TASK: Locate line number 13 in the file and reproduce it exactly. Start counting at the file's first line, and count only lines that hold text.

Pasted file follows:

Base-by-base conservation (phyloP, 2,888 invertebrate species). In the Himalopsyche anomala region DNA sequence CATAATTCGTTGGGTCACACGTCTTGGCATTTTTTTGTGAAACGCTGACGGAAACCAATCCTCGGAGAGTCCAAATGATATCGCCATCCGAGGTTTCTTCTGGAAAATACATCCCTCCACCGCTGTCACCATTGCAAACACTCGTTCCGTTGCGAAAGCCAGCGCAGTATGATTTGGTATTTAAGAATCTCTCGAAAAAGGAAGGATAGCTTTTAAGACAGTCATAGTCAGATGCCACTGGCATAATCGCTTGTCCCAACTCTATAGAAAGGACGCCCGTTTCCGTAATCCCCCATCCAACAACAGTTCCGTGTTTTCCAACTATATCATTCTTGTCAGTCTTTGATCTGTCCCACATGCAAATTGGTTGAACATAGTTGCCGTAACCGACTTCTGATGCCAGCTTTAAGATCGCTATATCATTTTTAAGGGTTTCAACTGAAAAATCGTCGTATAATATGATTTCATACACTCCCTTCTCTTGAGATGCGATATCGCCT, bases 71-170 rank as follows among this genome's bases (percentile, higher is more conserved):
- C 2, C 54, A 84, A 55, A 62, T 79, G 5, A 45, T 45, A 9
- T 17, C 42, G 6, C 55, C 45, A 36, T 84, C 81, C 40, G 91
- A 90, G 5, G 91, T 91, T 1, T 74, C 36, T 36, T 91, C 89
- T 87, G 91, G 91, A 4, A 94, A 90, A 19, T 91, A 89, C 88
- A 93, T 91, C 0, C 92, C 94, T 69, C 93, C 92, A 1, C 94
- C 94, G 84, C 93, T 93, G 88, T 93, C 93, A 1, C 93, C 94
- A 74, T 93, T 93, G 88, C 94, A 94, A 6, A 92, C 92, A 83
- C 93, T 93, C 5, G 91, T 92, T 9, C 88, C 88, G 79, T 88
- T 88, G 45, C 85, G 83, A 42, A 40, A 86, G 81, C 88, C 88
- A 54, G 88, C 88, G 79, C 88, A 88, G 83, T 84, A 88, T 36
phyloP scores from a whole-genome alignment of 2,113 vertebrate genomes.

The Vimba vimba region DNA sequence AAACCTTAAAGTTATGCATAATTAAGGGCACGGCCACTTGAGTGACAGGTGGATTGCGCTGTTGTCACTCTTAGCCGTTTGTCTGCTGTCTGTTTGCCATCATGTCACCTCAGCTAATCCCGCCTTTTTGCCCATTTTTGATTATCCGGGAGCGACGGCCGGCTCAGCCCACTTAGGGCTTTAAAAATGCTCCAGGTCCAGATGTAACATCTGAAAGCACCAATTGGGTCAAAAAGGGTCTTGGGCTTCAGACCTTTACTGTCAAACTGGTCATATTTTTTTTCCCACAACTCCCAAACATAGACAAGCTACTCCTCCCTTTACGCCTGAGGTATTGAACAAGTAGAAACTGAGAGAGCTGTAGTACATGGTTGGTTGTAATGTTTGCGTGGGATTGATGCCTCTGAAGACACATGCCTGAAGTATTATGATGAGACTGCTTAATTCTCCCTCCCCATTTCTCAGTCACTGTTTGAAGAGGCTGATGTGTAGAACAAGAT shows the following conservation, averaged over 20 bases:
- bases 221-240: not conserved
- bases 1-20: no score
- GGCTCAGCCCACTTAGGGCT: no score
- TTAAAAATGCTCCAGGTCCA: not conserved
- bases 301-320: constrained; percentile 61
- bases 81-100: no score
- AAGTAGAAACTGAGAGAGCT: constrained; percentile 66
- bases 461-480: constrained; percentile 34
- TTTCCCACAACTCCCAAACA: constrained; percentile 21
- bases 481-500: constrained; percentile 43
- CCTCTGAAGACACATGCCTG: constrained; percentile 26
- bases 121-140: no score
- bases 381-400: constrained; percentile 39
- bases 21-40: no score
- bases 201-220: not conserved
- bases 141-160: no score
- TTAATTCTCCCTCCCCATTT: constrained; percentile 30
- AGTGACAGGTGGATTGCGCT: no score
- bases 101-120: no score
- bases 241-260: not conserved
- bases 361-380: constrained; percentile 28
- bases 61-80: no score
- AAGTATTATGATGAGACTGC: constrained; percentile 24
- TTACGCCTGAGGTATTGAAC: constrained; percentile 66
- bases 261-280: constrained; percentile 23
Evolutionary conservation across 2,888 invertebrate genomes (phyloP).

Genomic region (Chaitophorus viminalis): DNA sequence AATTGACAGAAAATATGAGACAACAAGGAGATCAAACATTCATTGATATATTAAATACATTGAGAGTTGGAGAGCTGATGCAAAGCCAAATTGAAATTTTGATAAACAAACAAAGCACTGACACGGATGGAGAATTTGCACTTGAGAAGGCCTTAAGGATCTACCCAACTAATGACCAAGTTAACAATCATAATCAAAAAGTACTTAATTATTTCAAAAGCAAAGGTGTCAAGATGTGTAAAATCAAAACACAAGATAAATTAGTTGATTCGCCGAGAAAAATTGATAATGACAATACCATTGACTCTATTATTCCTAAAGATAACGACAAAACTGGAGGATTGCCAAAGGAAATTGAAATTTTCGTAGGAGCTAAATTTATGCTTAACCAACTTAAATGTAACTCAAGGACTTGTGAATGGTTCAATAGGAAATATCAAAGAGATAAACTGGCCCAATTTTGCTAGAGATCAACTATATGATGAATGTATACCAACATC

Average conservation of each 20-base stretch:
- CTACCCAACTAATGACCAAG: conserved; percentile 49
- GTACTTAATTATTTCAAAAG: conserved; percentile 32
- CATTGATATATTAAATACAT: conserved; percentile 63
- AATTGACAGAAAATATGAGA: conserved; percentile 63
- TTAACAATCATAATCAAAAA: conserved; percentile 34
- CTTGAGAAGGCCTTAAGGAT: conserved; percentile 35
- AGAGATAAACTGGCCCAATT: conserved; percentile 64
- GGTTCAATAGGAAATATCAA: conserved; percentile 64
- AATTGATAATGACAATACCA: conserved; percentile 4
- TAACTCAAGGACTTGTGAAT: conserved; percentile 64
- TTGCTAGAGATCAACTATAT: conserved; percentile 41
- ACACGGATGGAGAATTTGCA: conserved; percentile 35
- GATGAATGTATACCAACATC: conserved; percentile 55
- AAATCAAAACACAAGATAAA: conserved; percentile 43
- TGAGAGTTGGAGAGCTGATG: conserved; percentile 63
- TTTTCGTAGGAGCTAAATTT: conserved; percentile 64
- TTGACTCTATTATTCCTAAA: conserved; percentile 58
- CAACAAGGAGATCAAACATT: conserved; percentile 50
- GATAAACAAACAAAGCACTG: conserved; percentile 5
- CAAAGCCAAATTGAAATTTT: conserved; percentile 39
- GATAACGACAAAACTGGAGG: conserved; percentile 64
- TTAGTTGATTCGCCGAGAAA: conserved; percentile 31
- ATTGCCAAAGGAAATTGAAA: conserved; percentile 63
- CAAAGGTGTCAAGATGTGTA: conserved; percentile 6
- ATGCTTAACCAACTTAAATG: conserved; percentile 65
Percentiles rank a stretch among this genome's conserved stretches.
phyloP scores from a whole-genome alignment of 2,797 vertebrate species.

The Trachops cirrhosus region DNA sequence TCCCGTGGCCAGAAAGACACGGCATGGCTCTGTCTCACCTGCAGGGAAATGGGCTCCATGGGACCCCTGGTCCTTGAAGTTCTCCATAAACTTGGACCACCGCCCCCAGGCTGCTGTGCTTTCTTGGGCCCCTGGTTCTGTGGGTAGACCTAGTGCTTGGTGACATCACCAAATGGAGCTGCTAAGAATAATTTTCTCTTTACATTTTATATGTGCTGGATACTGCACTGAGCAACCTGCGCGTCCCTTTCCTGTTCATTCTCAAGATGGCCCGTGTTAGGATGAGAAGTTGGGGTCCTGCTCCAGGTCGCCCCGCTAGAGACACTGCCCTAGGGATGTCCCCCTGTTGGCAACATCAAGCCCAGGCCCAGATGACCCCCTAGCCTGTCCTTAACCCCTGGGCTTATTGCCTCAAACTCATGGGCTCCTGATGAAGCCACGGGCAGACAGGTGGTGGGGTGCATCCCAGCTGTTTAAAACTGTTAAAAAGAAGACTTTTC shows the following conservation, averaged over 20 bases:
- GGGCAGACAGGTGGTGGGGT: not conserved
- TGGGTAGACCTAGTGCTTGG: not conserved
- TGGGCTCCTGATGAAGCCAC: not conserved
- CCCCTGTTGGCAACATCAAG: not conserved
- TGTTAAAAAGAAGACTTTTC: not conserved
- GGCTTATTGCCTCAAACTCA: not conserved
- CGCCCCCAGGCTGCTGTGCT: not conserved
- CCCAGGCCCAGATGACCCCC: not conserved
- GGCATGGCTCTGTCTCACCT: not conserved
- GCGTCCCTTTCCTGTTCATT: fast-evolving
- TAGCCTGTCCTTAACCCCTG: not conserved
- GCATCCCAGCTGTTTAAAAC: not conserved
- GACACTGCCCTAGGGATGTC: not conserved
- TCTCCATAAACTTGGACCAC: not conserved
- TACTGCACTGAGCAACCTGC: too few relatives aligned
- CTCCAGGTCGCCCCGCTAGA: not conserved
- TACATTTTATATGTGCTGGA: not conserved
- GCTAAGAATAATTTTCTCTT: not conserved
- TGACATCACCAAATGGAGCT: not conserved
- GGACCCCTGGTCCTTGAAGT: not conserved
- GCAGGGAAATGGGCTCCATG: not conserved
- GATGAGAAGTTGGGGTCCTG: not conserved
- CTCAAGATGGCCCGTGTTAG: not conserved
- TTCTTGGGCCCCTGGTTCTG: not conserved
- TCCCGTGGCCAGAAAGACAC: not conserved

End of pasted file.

The Vimba vimba region DNA sequence AAACCTTAAAGTTATGCATAATTAAGGGCACGGCCACTTGAGTGACAGGTGGATTGCGCTGTTGTCACTCTTAGCCGTTTGTCTGCTGTCTGTTTGCCATCATGTCACCTCAGCTAATCCCGCCTTTTTGCCCATTTTTGATTATCCGGGAGCGACGGCCGGCTCAGCCCACTTAGGGCTTTAAAAATGCTCCAGGTCCAGATGTAACATCTGAAAGCACCAATTGGGTCAAAAAGGGTCTTGGGCTTCAGACCTTTACTGTCAAACTGGTCATATTTTTTTTCCCACAACTCCCAAACATAGACAAGCTACTCCTCCCTTTACGCCTGAGGTATTGAACAAGTAGAAACTGAGAGAGCTGTAGTACATGGTTGGTTGTAATGTTTGCGTGGGATTGATGCCTCTGAAGACACATGCCTGAAGTATTATGATGAGACTGCTTAATTCTCCCTCCCCATTTCTCAGTCACTGTTTGAAGAGGCTGATGTGTAGAACAAGAT shows the following conservation, averaged over 20 bases: